Meanwhile the Marché du Film, or Cannes Film Market, takes place alongside the festival each year. New industry players such as Amazon Studios and other streaming companies have made some bold moves during Cannes, stealing the thunder from veteran power brokers.
Speaking of streaming companies, Amazon is opening its video platform to users, allowing them to upload content and make money off ads, just like they do on YouTube. And YouTube is dreaming of selling its many customers a skinny bundle of TV channels.
Of course we also cover the week’s top entertainment news including the Ukrainian winner of the Eurovision song contest, Sean Penn gets an apology from Tyler Perry and Disney sets a historic box office milestone.
May 2, 2016
Comcast announced last week that it would acquire Dreamworks Animation for $3.8 billion, taking another step toward transforming themselves from a cable giant into a full fledged media conglomerate. Meg James, a corporate media reporter for the Los Angeles Times, join us to discuss how, though the deal may not have been anticipated, it makes a lot of sense for both companies.
The purchase is the most recent in a string of acquisitions that have closely mirrored the strategy Disney has executed over the past decade as they gobbled up companies such as Pixar, Marvel and Lucasfilm. Comcast has proven quite adept at turning undervalued assets such as NBCUniversal and Universal Studios theme parks into profitable entities.
Meanwhile, as the Tony Awards season officially kicks off, Broadway is suffering from what is being referred to as The Hamilton Effect. This is a condition in which you open a musical that blends hip-hop and history in a way that not only makes the show a cultural phenomenon, but the inevitable winner of this year’s much coveted Best Musical Tony.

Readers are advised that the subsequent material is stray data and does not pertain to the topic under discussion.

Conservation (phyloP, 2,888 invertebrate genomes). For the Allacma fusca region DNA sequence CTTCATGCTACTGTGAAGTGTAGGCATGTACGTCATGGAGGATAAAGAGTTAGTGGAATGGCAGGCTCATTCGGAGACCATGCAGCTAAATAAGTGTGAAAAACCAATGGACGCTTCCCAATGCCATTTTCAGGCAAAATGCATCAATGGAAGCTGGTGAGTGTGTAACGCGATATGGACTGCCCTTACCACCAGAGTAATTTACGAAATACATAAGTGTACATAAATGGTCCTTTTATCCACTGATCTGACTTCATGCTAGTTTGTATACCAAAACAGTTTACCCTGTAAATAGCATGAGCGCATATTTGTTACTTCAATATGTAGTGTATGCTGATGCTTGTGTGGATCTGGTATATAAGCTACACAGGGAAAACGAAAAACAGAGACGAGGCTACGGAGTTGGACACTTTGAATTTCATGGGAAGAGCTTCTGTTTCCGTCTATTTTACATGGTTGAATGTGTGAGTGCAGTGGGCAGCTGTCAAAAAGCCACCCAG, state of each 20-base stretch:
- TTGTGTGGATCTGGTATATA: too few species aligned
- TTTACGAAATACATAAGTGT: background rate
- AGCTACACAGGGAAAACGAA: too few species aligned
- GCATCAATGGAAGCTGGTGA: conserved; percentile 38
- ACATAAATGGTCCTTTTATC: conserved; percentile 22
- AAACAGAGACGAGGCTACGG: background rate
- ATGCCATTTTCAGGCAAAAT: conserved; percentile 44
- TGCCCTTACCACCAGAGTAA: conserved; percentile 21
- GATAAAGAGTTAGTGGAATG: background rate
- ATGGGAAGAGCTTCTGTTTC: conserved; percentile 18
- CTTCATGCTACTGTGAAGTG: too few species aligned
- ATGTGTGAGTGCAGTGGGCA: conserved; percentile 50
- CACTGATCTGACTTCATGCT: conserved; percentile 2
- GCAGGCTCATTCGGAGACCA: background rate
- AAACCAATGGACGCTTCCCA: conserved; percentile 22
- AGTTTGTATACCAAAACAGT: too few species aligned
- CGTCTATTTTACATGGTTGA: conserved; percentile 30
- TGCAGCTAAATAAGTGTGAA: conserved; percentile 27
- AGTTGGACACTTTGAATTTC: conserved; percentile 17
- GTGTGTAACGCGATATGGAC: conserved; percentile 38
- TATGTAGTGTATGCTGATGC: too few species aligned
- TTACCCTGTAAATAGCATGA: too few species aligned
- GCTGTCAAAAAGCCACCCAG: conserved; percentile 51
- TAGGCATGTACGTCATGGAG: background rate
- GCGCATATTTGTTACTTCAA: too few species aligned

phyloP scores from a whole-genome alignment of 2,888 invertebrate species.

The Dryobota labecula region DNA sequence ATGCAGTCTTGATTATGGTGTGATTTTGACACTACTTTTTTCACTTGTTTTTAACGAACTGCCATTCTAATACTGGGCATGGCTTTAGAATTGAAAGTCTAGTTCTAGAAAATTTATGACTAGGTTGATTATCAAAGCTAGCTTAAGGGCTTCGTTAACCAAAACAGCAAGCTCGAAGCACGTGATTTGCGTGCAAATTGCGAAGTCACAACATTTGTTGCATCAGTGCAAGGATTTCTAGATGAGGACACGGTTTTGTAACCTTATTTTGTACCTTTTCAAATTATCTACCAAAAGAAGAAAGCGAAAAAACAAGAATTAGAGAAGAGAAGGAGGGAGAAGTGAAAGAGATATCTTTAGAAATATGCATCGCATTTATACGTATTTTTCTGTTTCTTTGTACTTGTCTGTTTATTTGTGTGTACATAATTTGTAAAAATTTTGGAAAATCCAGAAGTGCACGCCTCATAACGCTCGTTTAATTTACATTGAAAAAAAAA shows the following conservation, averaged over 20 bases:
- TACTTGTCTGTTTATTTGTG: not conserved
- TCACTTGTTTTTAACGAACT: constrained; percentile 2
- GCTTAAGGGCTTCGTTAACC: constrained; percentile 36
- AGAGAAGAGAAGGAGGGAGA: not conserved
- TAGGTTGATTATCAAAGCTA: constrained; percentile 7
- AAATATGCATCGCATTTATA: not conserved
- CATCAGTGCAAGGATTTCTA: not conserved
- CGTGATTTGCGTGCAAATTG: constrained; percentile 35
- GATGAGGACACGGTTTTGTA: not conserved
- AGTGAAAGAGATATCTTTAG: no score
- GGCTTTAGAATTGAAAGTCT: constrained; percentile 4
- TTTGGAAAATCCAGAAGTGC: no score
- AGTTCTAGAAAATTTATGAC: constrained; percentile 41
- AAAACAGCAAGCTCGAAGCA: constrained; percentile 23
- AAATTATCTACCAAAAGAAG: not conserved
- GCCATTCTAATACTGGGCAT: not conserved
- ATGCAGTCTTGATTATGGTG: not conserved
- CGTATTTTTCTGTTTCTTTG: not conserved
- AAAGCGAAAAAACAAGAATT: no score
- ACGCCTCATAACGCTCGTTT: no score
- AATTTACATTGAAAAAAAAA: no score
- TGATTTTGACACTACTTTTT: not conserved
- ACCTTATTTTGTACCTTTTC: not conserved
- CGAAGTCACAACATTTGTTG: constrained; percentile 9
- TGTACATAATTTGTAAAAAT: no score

Of course we also cover the week’s top entertainment news including the Daytime Emmy winners, why Fox is pulling out of this year’s Comic-Con convention and how French law enforcement is preparing for the Cannes Film Festival.
September 21, 2015
Two of the world’s most prominent film festivals are held each September in Telluride and Toronto and, without fail, you’ll find Anne Thompson, Indiewire’s editor-at-large, dashing off to both of them. Thompson gives us a feel for what both festivals were like this year, which films created the most awards buzz and which she thinks audiences should be looking forward to.
Thompson also joins us to discuss this year’s Emmy winners. The premium cable network HBO proved it is still at the top of its game, fending off the stiff competition of hot new shows being produced by upstart streaming services such as Netflix and Amazon. The network wept away the Outstanding Drama Series, Outstanding Comedy Series and Outstanding Limited Series categories, winning 14 awards in all.
Meanwhile, in case that seems destined to reach the U.S. Supreme Court, a federal judge ruled that copyright owners must take into account the possibility of fair use before sending a takedown notice. Rather than force possible infringers to mount what is known as an affirmative defense, the court is placing the burden on copyright holders to consider whether a work should be considered fair use.
Of course we also cover the week’s top entertainment news including the new over-the-top and mobile streaming services being offered by the BBC and Epix, one of the creators of Batman will finally get the credit he has long deserved (though maybe not the money) and Denzel Washington will produce ten August Wilson plays for HBO.
July 6, 2015
With the year now half over we join the rest of the entertainment industry in reviewing how 2015 is shaping up at the box office and for music sales. As predicted, the worldwide box office is on track to set another annual record thanks in part to three blockbuster releases that have each earned more than a billion dollars.
China continues to be an ever more important movie market as the country’s box office surged more than 50% during the first six months of the year with imported titles leading the way. Meanwhile, Hollywood movies have fared better in India than in past years with two passing the billion rupee level, a well-established benchmark of box office success.